I just returned from my first-ever trip to beautiful New Mexico, and among the things I loved most was the delicious red and green chile sauces that are on virtually every menu. I'd love to be able to make these sauces at home, but, after looking at recipes from some of the area's restaurants' cookbooks (Coyote Cafe, Rancho de Chimayo, Cafe Pasqual's) I'm very confused.
First, for the green chile sauce -- assuming I can even find fresh New Mexico chiles here in Pennsylvania -- how do I know if the chiles are hot or mild? In my (limited) experience, I found the green chile sauce to be hotter than the red. The Rancho de Chimayo Cookbook, for example, says, "The restaurant makes Green Chile Sauce [by] combining equal proportions of mild and hot green chiles." Does that mean I can use ANY kind of green chiles, so long as the hot/mild balance is right? I've been under the impression that the "real deal" must be made from fresh New Mexico chiles.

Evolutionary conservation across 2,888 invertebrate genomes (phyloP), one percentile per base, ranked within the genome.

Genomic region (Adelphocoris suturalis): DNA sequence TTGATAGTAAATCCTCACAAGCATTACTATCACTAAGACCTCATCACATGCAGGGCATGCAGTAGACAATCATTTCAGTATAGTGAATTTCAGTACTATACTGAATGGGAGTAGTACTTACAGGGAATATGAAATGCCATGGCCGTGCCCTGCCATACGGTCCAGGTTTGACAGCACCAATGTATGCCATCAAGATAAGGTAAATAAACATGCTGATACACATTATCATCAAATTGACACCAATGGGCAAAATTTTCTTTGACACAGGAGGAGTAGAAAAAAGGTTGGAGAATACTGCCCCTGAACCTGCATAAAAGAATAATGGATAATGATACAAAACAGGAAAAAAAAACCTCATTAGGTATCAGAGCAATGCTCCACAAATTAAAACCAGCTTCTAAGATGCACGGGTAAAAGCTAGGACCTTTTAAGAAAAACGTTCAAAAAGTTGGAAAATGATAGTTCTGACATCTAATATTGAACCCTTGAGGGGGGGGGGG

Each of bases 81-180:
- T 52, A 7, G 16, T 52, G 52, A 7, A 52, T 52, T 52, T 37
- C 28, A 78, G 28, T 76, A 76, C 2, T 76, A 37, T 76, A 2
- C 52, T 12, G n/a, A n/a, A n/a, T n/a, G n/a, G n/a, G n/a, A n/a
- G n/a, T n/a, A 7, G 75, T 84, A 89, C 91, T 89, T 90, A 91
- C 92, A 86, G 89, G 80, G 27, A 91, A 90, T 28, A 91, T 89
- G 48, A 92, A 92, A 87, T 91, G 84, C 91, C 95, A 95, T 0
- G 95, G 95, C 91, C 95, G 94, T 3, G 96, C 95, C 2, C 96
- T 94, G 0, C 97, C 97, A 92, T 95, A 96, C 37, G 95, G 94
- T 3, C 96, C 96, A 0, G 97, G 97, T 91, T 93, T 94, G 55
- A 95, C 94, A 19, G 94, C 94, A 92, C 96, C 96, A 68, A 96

Next question, should I add meat, or not? Or is it simply a matter of personal preference? Also, should I add a thickener (flour, cornstarch, etc.) or not?
For the red chile sauce -- should it be chunky, or smooth (Cafe Pasqual's says to "pass it through a fine-mesh strainer)?
And for both red and green sauces, should liquid such as vegetable broth or water be added, as some recipes (Rancho de Chimayo calls for 4 cups of water in a 6-cup yielding recipe; Coyote Cafe calls for 1 cup of liquid in a recipe that yields 4 cups) call for?
Part of my dilemma is that I haven't eaten and analyzed enough New Mexico chile sauce to know what would make the most sense for my liking. I need some expert guidance here. Thanks!
Updated 2 years ago | 12
Updated 2 months ago | 21
Updated 1 year ago | 3
Updated 1 year ago | 70
Updated 1 year ago | 1